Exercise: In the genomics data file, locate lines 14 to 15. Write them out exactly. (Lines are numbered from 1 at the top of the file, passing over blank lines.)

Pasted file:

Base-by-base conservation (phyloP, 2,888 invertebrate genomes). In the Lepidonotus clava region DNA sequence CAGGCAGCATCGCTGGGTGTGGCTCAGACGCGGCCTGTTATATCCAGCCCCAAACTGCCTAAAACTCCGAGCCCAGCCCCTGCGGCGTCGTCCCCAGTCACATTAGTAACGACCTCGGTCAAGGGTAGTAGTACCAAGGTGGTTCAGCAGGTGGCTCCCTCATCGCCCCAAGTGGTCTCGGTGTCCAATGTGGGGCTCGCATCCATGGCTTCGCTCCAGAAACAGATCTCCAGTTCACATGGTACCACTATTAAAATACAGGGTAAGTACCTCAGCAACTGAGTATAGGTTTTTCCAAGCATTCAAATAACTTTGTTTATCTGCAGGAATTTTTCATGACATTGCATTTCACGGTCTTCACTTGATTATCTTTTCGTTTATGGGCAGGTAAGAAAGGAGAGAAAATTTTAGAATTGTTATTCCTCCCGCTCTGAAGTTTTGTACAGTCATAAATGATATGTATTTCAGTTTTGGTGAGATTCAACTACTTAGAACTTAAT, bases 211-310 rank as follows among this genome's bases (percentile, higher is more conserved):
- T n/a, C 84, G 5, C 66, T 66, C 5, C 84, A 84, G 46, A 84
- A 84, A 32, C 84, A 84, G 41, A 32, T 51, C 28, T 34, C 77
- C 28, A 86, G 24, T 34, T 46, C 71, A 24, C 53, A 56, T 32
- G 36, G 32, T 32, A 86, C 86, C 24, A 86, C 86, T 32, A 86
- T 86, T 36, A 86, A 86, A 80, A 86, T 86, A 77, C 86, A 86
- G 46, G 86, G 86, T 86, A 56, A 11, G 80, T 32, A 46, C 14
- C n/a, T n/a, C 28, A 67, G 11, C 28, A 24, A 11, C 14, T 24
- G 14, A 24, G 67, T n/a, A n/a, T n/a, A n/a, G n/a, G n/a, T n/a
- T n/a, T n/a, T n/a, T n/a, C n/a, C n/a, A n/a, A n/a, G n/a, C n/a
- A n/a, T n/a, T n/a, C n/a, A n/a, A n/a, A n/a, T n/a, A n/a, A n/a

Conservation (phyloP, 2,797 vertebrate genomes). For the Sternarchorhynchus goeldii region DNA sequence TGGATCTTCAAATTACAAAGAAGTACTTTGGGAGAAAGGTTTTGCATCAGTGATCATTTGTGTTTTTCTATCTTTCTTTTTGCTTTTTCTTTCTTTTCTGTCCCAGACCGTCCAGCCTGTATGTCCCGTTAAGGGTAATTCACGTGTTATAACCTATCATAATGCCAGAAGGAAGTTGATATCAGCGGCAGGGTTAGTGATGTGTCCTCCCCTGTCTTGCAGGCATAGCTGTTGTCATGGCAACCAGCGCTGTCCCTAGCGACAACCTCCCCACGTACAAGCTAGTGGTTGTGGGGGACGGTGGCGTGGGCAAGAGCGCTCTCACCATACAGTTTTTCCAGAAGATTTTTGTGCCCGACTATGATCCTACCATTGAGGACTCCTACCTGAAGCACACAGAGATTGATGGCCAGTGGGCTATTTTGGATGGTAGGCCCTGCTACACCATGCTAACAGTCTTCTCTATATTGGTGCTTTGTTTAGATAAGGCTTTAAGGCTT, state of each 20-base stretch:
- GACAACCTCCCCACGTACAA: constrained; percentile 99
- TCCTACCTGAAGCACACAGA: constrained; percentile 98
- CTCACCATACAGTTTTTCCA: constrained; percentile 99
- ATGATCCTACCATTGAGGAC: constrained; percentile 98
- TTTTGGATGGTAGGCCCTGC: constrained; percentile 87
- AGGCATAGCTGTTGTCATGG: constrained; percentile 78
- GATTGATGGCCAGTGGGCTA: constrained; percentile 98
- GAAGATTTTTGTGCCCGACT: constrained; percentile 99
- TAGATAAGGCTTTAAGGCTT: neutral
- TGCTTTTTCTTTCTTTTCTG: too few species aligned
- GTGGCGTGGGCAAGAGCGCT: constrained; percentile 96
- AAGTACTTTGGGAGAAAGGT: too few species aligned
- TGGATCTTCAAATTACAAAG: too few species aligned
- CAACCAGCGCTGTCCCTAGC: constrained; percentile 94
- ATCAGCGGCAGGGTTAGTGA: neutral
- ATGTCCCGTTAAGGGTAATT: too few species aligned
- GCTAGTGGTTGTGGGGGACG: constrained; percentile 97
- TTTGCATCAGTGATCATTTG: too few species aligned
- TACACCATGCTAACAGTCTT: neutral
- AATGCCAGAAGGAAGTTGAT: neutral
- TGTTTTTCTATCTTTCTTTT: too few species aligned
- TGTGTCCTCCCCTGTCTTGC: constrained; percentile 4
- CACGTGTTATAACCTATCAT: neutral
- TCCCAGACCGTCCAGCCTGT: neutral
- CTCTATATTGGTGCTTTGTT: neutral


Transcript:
- TCCTACCTGAAGCACACAGA: constrained; percentile 98
- CTCACCATACAGTTTTTCCA: constrained; percentile 99